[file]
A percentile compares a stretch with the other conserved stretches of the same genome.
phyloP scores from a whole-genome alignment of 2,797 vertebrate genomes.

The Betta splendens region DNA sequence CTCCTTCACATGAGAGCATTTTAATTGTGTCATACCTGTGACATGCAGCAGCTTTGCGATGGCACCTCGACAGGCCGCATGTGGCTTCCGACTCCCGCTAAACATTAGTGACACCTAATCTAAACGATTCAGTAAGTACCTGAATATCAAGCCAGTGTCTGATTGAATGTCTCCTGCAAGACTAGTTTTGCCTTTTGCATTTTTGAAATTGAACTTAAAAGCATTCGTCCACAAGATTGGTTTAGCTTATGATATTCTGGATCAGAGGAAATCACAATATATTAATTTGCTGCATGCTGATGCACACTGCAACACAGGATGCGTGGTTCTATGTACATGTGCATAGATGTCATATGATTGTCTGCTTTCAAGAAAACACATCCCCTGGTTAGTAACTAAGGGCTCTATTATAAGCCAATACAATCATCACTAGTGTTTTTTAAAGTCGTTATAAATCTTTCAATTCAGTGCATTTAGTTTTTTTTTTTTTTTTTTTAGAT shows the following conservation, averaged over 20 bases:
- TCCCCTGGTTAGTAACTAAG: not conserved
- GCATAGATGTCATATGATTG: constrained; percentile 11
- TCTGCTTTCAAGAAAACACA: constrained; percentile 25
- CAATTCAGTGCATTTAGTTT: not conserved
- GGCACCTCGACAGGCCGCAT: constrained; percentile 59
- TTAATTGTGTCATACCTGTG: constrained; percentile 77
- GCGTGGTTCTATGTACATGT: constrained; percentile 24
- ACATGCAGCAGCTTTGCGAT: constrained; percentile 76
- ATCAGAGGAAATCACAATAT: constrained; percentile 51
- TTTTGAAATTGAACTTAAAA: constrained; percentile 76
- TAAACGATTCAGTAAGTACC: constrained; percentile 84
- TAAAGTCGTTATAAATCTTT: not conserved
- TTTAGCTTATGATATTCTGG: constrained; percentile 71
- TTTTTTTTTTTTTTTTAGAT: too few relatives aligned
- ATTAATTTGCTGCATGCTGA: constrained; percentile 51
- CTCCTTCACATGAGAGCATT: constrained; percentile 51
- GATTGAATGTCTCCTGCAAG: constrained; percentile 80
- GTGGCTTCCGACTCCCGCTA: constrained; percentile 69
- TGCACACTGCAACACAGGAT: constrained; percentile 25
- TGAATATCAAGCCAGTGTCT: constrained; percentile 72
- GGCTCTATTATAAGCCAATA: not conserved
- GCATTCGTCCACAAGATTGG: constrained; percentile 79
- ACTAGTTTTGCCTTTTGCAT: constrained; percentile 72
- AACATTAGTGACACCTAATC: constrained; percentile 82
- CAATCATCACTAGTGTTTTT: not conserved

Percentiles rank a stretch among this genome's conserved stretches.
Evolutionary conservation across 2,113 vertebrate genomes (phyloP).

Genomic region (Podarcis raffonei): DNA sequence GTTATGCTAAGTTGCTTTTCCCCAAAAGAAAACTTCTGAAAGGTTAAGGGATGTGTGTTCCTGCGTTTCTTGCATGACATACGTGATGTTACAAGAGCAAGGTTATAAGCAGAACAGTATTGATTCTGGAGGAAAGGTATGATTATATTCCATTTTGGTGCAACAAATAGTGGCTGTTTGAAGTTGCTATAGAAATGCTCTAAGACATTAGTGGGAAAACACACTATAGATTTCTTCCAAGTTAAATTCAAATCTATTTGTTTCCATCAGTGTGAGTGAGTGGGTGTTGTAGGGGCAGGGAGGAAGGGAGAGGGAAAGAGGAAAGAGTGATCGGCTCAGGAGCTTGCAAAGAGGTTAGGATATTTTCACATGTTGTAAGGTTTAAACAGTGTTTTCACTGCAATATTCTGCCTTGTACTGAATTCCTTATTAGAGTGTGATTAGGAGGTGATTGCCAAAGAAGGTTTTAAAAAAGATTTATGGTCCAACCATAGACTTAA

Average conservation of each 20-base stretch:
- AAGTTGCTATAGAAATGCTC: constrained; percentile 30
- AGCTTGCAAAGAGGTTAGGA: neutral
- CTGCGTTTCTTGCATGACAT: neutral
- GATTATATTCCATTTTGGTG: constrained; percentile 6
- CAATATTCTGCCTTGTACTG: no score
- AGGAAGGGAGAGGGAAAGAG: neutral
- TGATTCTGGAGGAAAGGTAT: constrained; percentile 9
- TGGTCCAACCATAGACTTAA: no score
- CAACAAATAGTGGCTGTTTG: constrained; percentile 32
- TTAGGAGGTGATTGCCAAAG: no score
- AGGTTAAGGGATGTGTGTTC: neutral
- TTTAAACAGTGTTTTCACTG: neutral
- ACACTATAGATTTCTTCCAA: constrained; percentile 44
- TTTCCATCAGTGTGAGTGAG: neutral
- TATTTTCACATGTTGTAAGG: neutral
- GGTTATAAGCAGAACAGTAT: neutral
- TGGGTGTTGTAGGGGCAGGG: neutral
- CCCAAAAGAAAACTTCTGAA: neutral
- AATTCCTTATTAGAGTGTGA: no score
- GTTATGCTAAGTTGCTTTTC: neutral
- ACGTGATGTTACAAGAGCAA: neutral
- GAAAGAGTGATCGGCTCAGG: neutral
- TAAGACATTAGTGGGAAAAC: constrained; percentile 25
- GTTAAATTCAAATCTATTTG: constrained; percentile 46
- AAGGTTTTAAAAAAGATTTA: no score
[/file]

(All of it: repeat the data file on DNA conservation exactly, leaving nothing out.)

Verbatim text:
A percentile compares a stretch with the other conserved stretches of the same genome.
phyloP scores from a whole-genome alignment of 2,797 vertebrate genomes.

The Betta splendens region DNA sequence CTCCTTCACATGAGAGCATTTTAATTGTGTCATACCTGTGACATGCAGCAGCTTTGCGATGGCACCTCGACAGGCCGCATGTGGCTTCCGACTCCCGCTAAACATTAGTGACACCTAATCTAAACGATTCAGTAAGTACCTGAATATCAAGCCAGTGTCTGATTGAATGTCTCCTGCAAGACTAGTTTTGCCTTTTGCATTTTTGAAATTGAACTTAAAAGCATTCGTCCACAAGATTGGTTTAGCTTATGATATTCTGGATCAGAGGAAATCACAATATATTAATTTGCTGCATGCTGATGCACACTGCAACACAGGATGCGTGGTTCTATGTACATGTGCATAGATGTCATATGATTGTCTGCTTTCAAGAAAACACATCCCCTGGTTAGTAACTAAGGGCTCTATTATAAGCCAATACAATCATCACTAGTGTTTTTTAAAGTCGTTATAAATCTTTCAATTCAGTGCATTTAGTTTTTTTTTTTTTTTTTTTAGAT shows the following conservation, averaged over 20 bases:
- TCCCCTGGTTAGTAACTAAG: not conserved
- GCATAGATGTCATATGATTG: constrained; percentile 11
- TCTGCTTTCAAGAAAACACA: constrained; percentile 25
- CAATTCAGTGCATTTAGTTT: not conserved
- GGCACCTCGACAGGCCGCAT: constrained; percentile 59
- TTAATTGTGTCATACCTGTG: constrained; percentile 77
- GCGTGGTTCTATGTACATGT: constrained; percentile 24
- ACATGCAGCAGCTTTGCGAT: constrained; percentile 76
- ATCAGAGGAAATCACAATAT: constrained; percentile 51
- TTTTGAAATTGAACTTAAAA: constrained; percentile 76
- TAAACGATTCAGTAAGTACC: constrained; percentile 84
- TAAAGTCGTTATAAATCTTT: not conserved
- TTTAGCTTATGATATTCTGG: constrained; percentile 71
- TTTTTTTTTTTTTTTTAGAT: too few relatives aligned
- ATTAATTTGCTGCATGCTGA: constrained; percentile 51
- CTCCTTCACATGAGAGCATT: constrained; percentile 51
- GATTGAATGTCTCCTGCAAG: constrained; percentile 80
- GTGGCTTCCGACTCCCGCTA: constrained; percentile 69
- TGCACACTGCAACACAGGAT: constrained; percentile 25
- TGAATATCAAGCCAGTGTCT: constrained; percentile 72
- GGCTCTATTATAAGCCAATA: not conserved
- GCATTCGTCCACAAGATTGG: constrained; percentile 79
- ACTAGTTTTGCCTTTTGCAT: constrained; percentile 72
- AACATTAGTGACACCTAATC: constrained; percentile 82
- CAATCATCACTAGTGTTTTT: not conserved

Percentiles rank a stretch among this genome's conserved stretches.
Evolutionary conservation across 2,113 vertebrate genomes (phyloP).

Genomic region (Podarcis raffonei): DNA sequence GTTATGCTAAGTTGCTTTTCCCCAAAAGAAAACTTCTGAAAGGTTAAGGGATGTGTGTTCCTGCGTTTCTTGCATGACATACGTGATGTTACAAGAGCAAGGTTATAAGCAGAACAGTATTGATTCTGGAGGAAAGGTATGATTATATTCCATTTTGGTGCAACAAATAGTGGCTGTTTGAAGTTGCTATAGAAATGCTCTAAGACATTAGTGGGAAAACACACTATAGATTTCTTCCAAGTTAAATTCAAATCTATTTGTTTCCATCAGTGTGAGTGAGTGGGTGTTGTAGGGGCAGGGAGGAAGGGAGAGGGAAAGAGGAAAGAGTGATCGGCTCAGGAGCTTGCAAAGAGGTTAGGATATTTTCACATGTTGTAAGGTTTAAACAGTGTTTTCACTGCAATATTCTGCCTTGTACTGAATTCCTTATTAGAGTGTGATTAGGAGGTGATTGCCAAAGAAGGTTTTAAAAAAGATTTATGGTCCAACCATAGACTTAA

Average conservation of each 20-base stretch:
- AAGTTGCTATAGAAATGCTC: constrained; percentile 30
- AGCTTGCAAAGAGGTTAGGA: neutral
- CTGCGTTTCTTGCATGACAT: neutral
- GATTATATTCCATTTTGGTG: constrained; percentile 6
- CAATATTCTGCCTTGTACTG: no score
- AGGAAGGGAGAGGGAAAGAG: neutral
- TGATTCTGGAGGAAAGGTAT: constrained; percentile 9
- TGGTCCAACCATAGACTTAA: no score
- CAACAAATAGTGGCTGTTTG: constrained; percentile 32
- TTAGGAGGTGATTGCCAAAG: no score
- AGGTTAAGGGATGTGTGTTC: neutral
- TTTAAACAGTGTTTTCACTG: neutral
- ACACTATAGATTTCTTCCAA: constrained; percentile 44
- TTTCCATCAGTGTGAGTGAG: neutral
- TATTTTCACATGTTGTAAGG: neutral
- GGTTATAAGCAGAACAGTAT: neutral
- TGGGTGTTGTAGGGGCAGGG: neutral
- CCCAAAAGAAAACTTCTGAA: neutral
- AATTCCTTATTAGAGTGTGA: no score
- GTTATGCTAAGTTGCTTTTC: neutral
- ACGTGATGTTACAAGAGCAA: neutral
- GAAAGAGTGATCGGCTCAGG: neutral
- TAAGACATTAGTGGGAAAAC: constrained; percentile 25
- GTTAAATTCAAATCTATTTG: constrained; percentile 46
- AAGGTTTTAAAAAAGATTTA: no score